I know it's early, but I expect it to be the best thing for a few days yet. David Byrne writes about his love affair with sound, and I came away from it feeling like I'd both learned something new and that it fit well with other ideas I already had — it was a revelation to see how well music and evolution fit together.
Because music evolves. Byrne's thesis is that it evolves to fit its environment (sound familiar?), and that you can see the history of a genre of a music in its sound. It's all about the spaces it was played in, which shapes the kind of sound can be used effectively…and he makes the strong point that you can't fully appreciate the music of a culture or a time when you transpose it to a different space. He goes through all kinds of music, from medieval chants (cathedrals!) to hip hop (cars!). The iPod isn't just a passive delivery system for generic music, it influences how music will sound — ear buds represent a completely different sonic environment from a cluttered dance club.
Apparently, David Byrne is an Ecological Developmental Biology kind of guy. I like him even more already.
Because that's what eco devo is all about. Development and environment are all intertwined, with one feeding back on the other — species are products of the spaces they evolved and developed in, and cannot be comprehended in isolation. It's one of the weird things about modern developmental biology, that we preferentially study model systems, organisms that have been able to thrive when ripped out of their native environments and cultured in the simplified sterility of the lab. My zebrafish live now in small uncluttered tanks with heavily filtered water; their environment is like iPods, simple, streamlined, focused with relatively little resonance. The zebrafish evolved in mountain streams feeding into the Ganges, in lands seasonally flooded by great monsoons, a vast and complicated opera hall of an environment. A wild zebrafish and a lab zebrafish are two completely different animals.
Oh, look. I have a new metaphor for issues I've been thinking about for some time. Thanks, David Byrne!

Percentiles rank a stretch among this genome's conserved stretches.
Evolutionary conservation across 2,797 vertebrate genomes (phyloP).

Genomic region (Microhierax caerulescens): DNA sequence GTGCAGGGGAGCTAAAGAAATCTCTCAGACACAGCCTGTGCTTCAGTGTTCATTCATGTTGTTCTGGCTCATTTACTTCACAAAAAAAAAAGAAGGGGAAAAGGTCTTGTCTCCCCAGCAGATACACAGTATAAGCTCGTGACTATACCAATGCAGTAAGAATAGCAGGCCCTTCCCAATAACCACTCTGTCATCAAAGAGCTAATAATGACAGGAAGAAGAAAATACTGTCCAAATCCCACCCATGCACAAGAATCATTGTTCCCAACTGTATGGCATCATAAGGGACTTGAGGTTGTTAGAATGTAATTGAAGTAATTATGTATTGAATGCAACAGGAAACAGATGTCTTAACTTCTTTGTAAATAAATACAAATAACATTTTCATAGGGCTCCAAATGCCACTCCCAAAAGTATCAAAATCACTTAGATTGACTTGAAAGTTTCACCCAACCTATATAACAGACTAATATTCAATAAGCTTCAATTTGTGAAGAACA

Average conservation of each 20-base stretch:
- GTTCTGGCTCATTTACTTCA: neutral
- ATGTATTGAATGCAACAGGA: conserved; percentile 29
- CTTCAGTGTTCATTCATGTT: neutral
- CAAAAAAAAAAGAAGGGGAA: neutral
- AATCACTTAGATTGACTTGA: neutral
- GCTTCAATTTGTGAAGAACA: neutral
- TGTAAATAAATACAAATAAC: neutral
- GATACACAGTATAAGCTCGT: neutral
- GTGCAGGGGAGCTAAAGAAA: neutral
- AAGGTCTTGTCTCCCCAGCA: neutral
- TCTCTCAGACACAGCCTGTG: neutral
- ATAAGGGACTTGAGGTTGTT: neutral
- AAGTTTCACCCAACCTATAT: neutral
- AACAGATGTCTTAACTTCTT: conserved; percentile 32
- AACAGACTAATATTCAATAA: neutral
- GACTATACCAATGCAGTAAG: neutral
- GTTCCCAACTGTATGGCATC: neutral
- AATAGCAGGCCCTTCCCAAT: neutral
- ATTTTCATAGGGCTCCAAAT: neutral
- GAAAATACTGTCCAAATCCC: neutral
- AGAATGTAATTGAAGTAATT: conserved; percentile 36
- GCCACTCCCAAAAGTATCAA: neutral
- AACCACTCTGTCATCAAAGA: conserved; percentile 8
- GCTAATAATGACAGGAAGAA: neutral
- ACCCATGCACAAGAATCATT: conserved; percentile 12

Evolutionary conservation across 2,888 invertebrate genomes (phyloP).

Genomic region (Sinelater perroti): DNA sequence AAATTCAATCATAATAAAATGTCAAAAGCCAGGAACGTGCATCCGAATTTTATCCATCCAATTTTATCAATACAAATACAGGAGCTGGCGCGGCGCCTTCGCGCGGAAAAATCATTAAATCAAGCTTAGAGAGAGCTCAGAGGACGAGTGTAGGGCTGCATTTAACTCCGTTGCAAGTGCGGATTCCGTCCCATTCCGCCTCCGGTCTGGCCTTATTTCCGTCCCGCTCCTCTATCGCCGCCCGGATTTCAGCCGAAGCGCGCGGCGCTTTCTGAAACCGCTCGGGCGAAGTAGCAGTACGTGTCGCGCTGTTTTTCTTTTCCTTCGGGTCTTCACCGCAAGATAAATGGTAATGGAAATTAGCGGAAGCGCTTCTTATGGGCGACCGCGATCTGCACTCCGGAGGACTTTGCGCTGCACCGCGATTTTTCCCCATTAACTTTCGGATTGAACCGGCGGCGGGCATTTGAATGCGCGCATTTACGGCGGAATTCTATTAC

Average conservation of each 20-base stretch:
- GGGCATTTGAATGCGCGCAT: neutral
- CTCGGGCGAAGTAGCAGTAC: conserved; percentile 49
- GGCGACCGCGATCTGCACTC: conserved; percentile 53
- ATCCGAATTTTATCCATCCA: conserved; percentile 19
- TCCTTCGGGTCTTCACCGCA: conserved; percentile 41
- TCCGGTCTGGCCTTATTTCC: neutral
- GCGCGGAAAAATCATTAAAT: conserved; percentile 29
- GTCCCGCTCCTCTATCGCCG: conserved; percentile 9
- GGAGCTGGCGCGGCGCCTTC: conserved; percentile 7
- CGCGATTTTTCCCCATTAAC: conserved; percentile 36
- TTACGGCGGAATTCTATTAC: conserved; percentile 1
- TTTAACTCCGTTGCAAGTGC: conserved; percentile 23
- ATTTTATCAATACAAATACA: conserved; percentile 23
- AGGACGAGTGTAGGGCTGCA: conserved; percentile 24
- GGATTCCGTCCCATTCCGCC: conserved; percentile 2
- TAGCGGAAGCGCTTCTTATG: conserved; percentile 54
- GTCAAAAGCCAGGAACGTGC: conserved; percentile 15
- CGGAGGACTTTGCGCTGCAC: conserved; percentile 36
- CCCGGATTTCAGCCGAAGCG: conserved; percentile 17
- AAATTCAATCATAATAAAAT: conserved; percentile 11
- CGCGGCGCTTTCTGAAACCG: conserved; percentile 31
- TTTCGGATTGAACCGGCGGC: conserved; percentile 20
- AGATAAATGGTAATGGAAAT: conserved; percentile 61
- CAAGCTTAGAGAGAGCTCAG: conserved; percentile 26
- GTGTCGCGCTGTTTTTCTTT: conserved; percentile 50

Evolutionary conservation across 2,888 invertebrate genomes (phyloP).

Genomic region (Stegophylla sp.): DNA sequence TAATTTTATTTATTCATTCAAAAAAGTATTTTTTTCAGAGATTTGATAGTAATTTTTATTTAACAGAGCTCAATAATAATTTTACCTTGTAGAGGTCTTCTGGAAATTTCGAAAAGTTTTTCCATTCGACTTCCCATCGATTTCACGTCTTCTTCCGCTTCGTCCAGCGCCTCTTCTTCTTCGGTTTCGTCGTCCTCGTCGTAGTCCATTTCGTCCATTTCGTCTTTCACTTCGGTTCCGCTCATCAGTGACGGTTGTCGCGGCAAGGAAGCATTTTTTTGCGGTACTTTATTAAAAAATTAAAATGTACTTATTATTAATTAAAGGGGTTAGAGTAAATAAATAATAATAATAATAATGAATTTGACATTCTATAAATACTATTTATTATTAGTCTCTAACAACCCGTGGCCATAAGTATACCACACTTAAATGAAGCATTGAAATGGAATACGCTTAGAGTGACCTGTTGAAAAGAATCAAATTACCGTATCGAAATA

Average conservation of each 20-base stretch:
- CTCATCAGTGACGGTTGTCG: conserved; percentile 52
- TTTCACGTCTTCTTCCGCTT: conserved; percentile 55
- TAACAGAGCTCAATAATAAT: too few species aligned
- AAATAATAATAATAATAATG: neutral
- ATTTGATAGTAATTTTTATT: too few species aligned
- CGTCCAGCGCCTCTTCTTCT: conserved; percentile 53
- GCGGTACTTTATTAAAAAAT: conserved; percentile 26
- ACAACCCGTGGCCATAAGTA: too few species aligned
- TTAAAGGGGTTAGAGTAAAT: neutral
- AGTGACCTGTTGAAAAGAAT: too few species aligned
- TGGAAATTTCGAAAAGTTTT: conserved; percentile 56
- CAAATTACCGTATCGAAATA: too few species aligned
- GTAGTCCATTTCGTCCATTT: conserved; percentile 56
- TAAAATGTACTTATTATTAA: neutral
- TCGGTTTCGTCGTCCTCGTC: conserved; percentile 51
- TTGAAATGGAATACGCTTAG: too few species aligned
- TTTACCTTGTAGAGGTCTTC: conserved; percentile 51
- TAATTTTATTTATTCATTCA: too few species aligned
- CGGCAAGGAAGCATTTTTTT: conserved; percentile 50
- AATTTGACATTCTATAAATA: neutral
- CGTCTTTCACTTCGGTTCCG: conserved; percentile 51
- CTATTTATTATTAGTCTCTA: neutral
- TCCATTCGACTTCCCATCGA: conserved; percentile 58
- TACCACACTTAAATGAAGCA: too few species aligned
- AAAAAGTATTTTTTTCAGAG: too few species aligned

I might just make his essay part of the readings for my developmental biology course next term.
It all sounds a bit fundamentalist to me. Is Mr Byrne saying that, simply because the likes of Liszt, Busoni or Stokowski appreciate Bach in different ways to both his own patrons and to our modern historically-informed practices, they didn't appreciate Bach? Even Gustav Leonhardt never got that stern about it (I think).
And then there's the question of putting the card before the horse. People didn't invent concert houses and then sit around waiting Beethoven to write symphonies that needed larger forces; the symphonies came first and - iif you think subscription concerts and a concert house is their proper "environment" - the environment followed.
@Ian Kemmish: It sounds like you're over-interpreting either Mr. Byrne's original essay, or PZ's description. Both are addressing specifically the _physical_ environment in which the music is/was intended to be performed. Not the social and cultural milieu in which the composers were supported.
Your "cart before the horse" is also not accurate. The large open venues _did_ come before the symphonies! Cathedrals and similar enclosed amphitheatre-like buildings existed long before the Baroque composers started writing their music specifically designed for those physical environments.
Once that music existed and became popular, architects in turn started to design bespoke venues to maximize the effect on that kind of music, and so on. Evo-devo is always a complex feedback system, not a linear chain of progress.
I recently took a lecture series on the history of jazz. The lecturer said that the most significant invention in jazz was the microphone. It changed the character com pletely, from the brass-heavy New Orleans style to strings and other instruments that could not be heard in large venues otherwise.
Yes, Olorin, and sadly the introduction of the microphone killed the banjo among most African American ensembles. The microphoned acoustic guitar and later the electric guitar displaced it. The guitar is easier to play and has much easier and more chord voicing that a tenor banjo has, but the wonderful plucky sound of the banjo was lost,
Similarly, although bees and flowers may have co-evolved for 150 million years, bees have been around sipping on other things, such as fungi, for 300 million. Flowers could evolve in different ways to take advantage of them.
PZ, David makes a bunch of historical errors, but his basic thesis is sound as far as it goes. In fact, all of us are not only inspired by the spaces our music is performed in but probably more importantly by our performers. We are also inspired by other pieces of music. Yes, the environment, but the actual space is just one aspect of that environment.